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Wild is a Times news editor.

The brochure carried a promise and a warning. "It is an opportunity to walk through history," it said. "It is not, however, for those faint of heart." After an 8,000-mile tour of the Soviet Union with 22 stouthearted fellow travelers, my wife and I were in total agreement. It was a rigorous but exhilarating and enlightening journey. We found it well worth the time and effort to extend our itinerary beyond Moscow and Leningrad to Siberia, Central Asia and Georgia. The 22-day trek began with a Finnair flight from New York to Helsinki, then Aeroflot to Moscow for a five-day visit. Our aerial swing then tookus to Irkutsk in Siberia; Tashkent, Samarkand and Bukhara in Central Asia; Tbilisi in Georgia, and ended with four days in Leningrad.

Our Intourist guide bounced aboard the bus on our arrival in Moscow with a cheery, "Hello, ladies and gentlemen. My name is Igor!" He performed this ritual with such infectious enthusiasm that it became his trademark.

We had been well-advised to choose an established tour instead of trying to see the Soviet Union on our own. Intourist, the government agency through which all travelers are channeled, gives priority to tour groups. In every city we visited we saw independent travelers waiting for hotel rooms or restaurant seating while groups under the wing of an Intourist guide filed past with no delay.

In Igor, who stayed with us until the last day in Leningrad, we were fortunate to get one of the agency's best representatives. A 27-year-old graduate of a Moscow language institute, he spoke nearly flawless English and gave interesting commentaries on the history, art, music and literature of his country--though never deviating from the orthodox Communist line.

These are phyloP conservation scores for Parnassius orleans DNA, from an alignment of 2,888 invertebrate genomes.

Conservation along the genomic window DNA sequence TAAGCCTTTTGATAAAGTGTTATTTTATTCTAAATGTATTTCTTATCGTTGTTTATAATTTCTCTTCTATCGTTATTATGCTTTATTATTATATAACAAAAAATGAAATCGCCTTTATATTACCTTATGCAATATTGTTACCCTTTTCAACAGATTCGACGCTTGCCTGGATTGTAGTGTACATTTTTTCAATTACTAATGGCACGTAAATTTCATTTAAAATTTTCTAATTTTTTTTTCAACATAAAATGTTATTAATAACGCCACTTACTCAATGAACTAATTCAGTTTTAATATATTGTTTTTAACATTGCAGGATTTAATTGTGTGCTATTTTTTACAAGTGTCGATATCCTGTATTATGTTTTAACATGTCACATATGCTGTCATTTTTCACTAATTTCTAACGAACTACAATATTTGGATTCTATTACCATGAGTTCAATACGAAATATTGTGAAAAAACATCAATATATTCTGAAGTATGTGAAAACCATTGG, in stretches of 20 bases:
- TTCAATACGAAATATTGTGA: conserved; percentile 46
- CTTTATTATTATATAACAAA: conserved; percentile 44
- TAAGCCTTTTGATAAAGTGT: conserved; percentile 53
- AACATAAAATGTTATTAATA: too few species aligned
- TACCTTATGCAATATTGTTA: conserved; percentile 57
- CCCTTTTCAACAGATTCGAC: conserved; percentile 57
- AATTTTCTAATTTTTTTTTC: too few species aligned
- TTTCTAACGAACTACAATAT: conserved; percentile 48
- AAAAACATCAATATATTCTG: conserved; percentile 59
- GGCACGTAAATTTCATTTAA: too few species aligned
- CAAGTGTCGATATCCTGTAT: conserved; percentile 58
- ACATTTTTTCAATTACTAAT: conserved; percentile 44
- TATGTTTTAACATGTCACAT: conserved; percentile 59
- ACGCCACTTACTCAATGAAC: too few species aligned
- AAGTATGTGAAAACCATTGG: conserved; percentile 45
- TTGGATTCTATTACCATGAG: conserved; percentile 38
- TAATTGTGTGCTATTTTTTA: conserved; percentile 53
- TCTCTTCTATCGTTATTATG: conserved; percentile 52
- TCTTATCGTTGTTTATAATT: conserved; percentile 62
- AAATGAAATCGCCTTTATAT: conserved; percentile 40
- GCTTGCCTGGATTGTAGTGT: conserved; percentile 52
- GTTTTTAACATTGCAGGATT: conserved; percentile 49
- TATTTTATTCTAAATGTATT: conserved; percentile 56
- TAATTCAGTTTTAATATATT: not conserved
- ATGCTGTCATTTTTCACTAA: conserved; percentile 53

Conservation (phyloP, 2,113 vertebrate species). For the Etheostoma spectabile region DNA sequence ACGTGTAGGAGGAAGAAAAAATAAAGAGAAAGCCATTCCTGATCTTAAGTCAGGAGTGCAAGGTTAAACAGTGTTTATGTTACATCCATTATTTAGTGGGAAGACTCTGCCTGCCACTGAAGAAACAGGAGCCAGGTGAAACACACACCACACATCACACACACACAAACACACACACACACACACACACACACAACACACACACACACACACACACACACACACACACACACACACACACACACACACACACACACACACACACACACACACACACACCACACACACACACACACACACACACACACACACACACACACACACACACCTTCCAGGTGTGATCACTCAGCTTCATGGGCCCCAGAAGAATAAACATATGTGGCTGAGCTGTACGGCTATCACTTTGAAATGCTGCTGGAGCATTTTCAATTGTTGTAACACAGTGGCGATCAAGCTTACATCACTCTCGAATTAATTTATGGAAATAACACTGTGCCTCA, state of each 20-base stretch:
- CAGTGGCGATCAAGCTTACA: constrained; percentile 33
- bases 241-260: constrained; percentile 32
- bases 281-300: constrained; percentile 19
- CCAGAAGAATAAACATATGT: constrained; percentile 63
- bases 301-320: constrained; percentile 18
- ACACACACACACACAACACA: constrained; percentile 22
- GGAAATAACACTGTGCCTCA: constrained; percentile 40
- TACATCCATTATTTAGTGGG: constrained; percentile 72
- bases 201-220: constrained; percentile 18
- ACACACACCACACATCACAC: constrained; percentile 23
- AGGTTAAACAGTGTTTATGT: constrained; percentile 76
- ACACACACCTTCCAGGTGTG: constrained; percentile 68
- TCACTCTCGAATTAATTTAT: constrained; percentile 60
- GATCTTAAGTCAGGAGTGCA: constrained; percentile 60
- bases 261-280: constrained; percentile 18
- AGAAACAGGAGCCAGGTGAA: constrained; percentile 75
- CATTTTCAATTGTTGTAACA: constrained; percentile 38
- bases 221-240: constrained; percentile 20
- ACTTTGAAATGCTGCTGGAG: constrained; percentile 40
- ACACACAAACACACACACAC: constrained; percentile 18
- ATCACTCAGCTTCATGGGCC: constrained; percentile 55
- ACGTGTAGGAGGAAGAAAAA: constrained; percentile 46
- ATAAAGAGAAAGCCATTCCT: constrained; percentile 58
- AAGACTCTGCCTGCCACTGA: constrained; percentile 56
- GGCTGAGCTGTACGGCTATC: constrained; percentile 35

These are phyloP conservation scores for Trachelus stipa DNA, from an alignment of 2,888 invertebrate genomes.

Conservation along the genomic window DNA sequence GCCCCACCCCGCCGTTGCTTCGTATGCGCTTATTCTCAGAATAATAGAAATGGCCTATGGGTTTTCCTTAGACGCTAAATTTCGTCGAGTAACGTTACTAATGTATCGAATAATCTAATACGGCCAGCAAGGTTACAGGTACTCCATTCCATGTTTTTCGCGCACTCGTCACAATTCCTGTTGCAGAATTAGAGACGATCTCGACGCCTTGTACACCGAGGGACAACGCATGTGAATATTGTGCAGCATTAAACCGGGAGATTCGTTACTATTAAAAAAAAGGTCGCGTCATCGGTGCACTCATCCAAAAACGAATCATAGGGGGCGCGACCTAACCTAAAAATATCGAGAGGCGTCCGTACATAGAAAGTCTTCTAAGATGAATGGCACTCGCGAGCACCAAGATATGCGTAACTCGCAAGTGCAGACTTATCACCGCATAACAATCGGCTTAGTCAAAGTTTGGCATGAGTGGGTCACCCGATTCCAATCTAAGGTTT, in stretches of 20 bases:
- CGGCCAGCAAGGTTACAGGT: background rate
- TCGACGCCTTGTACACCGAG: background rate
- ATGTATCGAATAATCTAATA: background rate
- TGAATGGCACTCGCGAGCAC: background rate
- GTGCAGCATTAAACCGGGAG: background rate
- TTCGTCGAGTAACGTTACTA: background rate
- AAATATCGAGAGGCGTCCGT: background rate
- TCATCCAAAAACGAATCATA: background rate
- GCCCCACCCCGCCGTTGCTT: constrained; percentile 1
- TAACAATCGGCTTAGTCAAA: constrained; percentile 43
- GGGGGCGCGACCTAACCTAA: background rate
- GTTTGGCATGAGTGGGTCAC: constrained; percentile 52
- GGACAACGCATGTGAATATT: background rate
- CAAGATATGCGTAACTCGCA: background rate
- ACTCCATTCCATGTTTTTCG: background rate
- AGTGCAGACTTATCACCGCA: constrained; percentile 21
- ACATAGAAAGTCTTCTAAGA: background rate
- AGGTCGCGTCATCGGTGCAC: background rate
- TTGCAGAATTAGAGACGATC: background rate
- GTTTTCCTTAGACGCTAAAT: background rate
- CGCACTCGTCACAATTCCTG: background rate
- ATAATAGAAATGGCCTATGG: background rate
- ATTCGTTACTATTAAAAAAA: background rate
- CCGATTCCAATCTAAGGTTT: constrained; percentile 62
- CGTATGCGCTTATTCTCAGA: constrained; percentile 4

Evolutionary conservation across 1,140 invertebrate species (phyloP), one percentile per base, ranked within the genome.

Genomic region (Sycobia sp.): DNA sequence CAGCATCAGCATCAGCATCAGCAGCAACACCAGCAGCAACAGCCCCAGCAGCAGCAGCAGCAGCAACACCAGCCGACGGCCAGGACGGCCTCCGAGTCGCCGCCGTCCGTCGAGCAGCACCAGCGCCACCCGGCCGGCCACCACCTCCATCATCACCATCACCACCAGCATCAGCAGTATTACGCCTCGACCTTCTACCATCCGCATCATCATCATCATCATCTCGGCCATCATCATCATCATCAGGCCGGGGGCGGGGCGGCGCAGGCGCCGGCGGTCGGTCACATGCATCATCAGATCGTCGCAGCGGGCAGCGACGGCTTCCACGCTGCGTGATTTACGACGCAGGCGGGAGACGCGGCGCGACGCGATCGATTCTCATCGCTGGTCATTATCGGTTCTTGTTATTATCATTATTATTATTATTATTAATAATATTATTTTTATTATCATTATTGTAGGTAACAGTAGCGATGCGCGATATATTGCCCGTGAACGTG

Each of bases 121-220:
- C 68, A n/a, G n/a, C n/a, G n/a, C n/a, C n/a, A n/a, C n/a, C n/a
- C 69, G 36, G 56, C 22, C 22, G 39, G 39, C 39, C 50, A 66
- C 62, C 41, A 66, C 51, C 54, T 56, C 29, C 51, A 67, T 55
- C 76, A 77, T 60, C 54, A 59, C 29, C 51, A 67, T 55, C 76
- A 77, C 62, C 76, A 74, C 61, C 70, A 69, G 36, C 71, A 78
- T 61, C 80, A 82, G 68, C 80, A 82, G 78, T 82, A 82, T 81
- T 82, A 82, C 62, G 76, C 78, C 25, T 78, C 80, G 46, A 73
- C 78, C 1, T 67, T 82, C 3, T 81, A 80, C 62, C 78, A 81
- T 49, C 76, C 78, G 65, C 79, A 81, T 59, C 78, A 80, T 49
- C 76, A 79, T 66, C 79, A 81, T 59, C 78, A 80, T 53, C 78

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From the first day in Moscow we could see that tourism, encouraged by glasnost and boosted by the recent Gorbachev-Reagan summit, is growing rapidly in the Soviet Union.

In the cavernous lobby of our 28-story Cosmos Hotel, armies of tour groups from many countries gathered under their leaders' banners for the day's assault. Outside, long rows of buses lined up like troop carriers, ready to take them to their prime targets.

Our stay in Moscow was highlighted by unforgettable tours of Red Square and the Kremlin, and rides on the amazing Metro subway system, which efficiently serves a city of 8 million people and is decorated like a cathedral.

Also worthwhile was a day at the Economic Achievement Exhibition and adjacent Museum of Space. At the North Gate of this complex, across the boulevard from the Cosmos, the 295-foot Cosmonaut Memorial arched into the sky, a beautiful sight from our window at night.

A Slight Letdown

After five kaleidoscopic days in Moscow, we flew 2,600 miles to Irkutsk in southeastern Siberia.

The capital of Irkutsk Territory and just 60 miles north of the Mongolian border, Irkutsk proved to be a slight letdown--the only one of the tour.

A busy but uninspiring city, it's on the Angara River, the sole outlet of Lake Baikal. Irkutsk has some of its original chocolate-brown wooden homes with elaborately carved and decorated facades, but its chief attraction is the lake, the world's deepest and an ecological wonder.

A one-hour bus ride through the primeval taiga (forest) took us to the Limnological Institute at Listvyanka on Baikal's southwestern shore. It is well worth visiting but our local guide had difficulty in translating the museum lecturer's presentation. We tried, with little success, to persuade her that those bones from an early dig could not have been "unicorn bones."